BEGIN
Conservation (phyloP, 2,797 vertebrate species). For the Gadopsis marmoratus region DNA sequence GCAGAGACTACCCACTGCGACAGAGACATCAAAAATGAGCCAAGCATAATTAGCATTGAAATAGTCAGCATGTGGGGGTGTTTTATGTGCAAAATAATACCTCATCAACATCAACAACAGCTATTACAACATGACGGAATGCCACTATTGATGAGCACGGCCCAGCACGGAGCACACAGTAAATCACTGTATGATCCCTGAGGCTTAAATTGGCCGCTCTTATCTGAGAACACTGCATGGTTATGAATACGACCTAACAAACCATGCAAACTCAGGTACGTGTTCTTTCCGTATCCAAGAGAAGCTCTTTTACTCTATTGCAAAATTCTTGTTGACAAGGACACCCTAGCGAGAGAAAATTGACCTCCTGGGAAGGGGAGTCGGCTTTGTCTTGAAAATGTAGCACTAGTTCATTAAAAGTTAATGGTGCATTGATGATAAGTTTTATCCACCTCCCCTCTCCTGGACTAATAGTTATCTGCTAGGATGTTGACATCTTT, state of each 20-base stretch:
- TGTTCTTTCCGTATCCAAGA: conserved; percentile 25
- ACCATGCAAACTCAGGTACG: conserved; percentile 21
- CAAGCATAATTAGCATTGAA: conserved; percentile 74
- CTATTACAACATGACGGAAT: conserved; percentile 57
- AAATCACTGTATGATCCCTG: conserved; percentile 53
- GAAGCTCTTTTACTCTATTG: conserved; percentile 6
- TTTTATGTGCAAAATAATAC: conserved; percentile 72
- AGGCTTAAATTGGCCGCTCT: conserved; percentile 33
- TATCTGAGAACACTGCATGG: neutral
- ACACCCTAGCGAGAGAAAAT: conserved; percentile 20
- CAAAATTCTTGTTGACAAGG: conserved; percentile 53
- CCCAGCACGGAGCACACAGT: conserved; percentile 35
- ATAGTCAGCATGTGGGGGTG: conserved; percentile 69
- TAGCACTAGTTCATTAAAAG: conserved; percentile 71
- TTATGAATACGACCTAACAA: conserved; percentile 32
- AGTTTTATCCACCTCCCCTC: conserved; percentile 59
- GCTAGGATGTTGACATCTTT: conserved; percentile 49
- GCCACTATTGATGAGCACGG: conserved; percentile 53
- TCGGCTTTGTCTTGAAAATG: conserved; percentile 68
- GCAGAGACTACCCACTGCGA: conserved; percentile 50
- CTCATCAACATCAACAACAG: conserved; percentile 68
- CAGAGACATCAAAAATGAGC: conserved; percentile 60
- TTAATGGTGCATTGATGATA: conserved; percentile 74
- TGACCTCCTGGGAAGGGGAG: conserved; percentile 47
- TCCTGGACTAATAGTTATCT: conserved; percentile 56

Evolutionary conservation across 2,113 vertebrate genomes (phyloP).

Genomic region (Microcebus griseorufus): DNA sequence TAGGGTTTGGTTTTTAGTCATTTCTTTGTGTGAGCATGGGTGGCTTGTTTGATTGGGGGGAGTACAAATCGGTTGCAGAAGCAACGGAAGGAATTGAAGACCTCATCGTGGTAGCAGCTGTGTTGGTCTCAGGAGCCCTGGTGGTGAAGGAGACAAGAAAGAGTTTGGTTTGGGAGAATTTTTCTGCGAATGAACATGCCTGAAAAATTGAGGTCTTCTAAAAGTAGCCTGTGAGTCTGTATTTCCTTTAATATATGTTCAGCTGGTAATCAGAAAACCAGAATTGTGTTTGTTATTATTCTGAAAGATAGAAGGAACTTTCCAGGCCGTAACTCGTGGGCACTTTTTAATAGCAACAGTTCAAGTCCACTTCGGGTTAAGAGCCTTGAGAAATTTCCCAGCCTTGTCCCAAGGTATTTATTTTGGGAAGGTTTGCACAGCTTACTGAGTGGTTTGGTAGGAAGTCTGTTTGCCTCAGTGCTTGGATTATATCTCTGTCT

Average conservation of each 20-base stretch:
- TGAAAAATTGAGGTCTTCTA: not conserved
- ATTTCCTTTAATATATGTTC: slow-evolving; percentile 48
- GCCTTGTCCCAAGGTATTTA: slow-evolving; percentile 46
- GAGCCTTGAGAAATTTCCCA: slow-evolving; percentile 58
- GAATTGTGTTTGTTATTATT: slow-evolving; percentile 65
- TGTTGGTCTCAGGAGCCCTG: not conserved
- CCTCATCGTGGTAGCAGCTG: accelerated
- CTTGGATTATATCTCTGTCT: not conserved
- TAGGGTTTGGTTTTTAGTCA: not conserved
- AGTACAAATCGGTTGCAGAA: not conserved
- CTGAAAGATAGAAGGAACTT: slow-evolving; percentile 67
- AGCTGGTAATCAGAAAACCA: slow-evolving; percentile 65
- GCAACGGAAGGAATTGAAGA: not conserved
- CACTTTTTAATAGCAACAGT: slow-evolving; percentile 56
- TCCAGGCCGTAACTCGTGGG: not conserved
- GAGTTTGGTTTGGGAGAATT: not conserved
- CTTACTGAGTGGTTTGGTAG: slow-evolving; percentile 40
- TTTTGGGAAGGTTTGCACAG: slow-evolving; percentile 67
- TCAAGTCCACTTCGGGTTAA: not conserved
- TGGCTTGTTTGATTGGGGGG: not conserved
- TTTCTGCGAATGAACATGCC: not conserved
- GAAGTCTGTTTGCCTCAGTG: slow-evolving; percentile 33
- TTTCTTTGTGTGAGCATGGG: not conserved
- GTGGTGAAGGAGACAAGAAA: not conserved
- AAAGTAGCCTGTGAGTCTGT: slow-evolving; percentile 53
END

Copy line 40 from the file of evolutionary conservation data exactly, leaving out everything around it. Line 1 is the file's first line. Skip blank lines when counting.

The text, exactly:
- CTGAAAGATAGAAGGAACTT: slow-evolving; percentile 67